The table above describes the beneficiaries of VUP by sex category. The research found that among beneficiaries of VUP, women are more than men. This indicates that women are more likely vulnerable economically than men. This finding is supported by Rwanda fourth population and housing census (NISR, 2012) outlining that women accounts for 52.5% compared to men. This is supported also by the research conducted by SIDA (2015) on supporting women economic empowerment. The research recommended a specific focus on women because they are a majority among economically disadvantaged groups and the research recommends social protection programs to be oriented in favor of women because they are likely to run activities that are not remunerable (SIDA, 2015, p. 25). Food Agriculture Organization of United Nations (2016) found that the majority of public works employees are women and are likely, but not always able to retain full or partial control over their own incomes through SACCO accounts (FAO, 2016, p. 8).

Identification of respondents by marital status (by VUP component)Table SEQ Table * ARABIC 6: Number of respondents by marital status (by VUP component)6.A. Public works component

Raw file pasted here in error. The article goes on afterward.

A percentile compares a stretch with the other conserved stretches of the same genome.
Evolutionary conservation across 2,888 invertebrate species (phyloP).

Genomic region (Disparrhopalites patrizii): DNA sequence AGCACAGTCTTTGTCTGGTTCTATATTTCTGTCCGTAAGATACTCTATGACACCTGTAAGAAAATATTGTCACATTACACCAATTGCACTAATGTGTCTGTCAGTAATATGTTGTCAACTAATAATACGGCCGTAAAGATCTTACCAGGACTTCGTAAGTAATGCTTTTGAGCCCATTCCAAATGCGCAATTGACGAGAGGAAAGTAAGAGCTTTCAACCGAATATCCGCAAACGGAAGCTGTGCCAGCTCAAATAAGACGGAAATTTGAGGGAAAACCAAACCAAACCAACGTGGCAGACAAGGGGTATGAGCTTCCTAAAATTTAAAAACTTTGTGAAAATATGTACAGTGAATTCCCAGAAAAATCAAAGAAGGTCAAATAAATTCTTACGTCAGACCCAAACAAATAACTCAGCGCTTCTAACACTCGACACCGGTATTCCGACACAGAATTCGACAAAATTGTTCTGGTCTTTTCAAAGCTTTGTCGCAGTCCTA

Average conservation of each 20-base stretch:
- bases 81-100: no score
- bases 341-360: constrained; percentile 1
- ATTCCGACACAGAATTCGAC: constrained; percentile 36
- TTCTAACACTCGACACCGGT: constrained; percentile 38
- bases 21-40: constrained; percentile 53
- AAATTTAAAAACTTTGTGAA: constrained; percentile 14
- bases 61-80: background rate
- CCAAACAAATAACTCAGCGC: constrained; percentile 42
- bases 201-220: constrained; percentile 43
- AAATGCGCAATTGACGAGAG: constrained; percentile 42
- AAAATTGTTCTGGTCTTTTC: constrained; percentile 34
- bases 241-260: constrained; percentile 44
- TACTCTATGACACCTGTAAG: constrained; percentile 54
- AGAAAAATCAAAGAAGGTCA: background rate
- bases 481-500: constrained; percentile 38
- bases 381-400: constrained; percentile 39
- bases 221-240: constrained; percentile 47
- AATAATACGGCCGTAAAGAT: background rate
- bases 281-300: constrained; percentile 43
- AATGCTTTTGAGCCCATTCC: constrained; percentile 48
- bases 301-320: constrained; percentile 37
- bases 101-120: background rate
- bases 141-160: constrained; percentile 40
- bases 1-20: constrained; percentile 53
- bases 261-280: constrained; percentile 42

Respondents’ marital status Frequency Percentage
Single 5 12.5
Married 23 57.5
Divorced 11 27.5
Widow 1 2.5
Total 40 100
Source: Primary data, 2018.

6.B. Financial service component
Respondents’ marital status Frequency Percentage
Single 2 5.6
Married 20 55.6
Divorced 12 33.3
Widow 2 5.6
Total 36 100
Source: Primary data, 2018.

6.C. Direct support component
Respondents’ marital status Frequency Percentage
Single 0 0.0
Married 0 0.0
Divorced 1 16.7
Widow 5 83.3
Total 6 100
Source: Primary data, 2018.

The table 6.A, 6.B, 6.C above categorizes the beneficiaries of VUP public works by their marital status. The research found that a big number of beneficiaries are married and divorced for public works and financial support; and widows and divorced for direct support. This finding is supported by the research conducted by Mukashema and Sapsford (2012) which found that domestic violence remains a problem in Rwanda, with reported of ever having experienced it ranging from about 35% to nearly 50% of women respondents. The research found that the consequences are divorce/separation, health problems and effects on the children (Mukashema & Sapsford, 2012, p. 149- 150).

In line with this research, poverty and incapacity to provide basic needs to children in divorced condition led divorced to extreme poverty so that they were categorized in first category of Ubudehe and are currently enrolled in VUP activities.
Identification of respondents according to educational level (by VUP component)Table SEQ Table * ARABIC 7: Number of respondents according to educational level (by VUP component)7.A. Public works component
Respondents’ education level Frequency Percentage
No education 2 5
Primary 32 80
O’ Level 4 10
A’ Level 2 5
University 0 0
Total 40 100
Source: Primary data, 2018.

7.B. Financial service component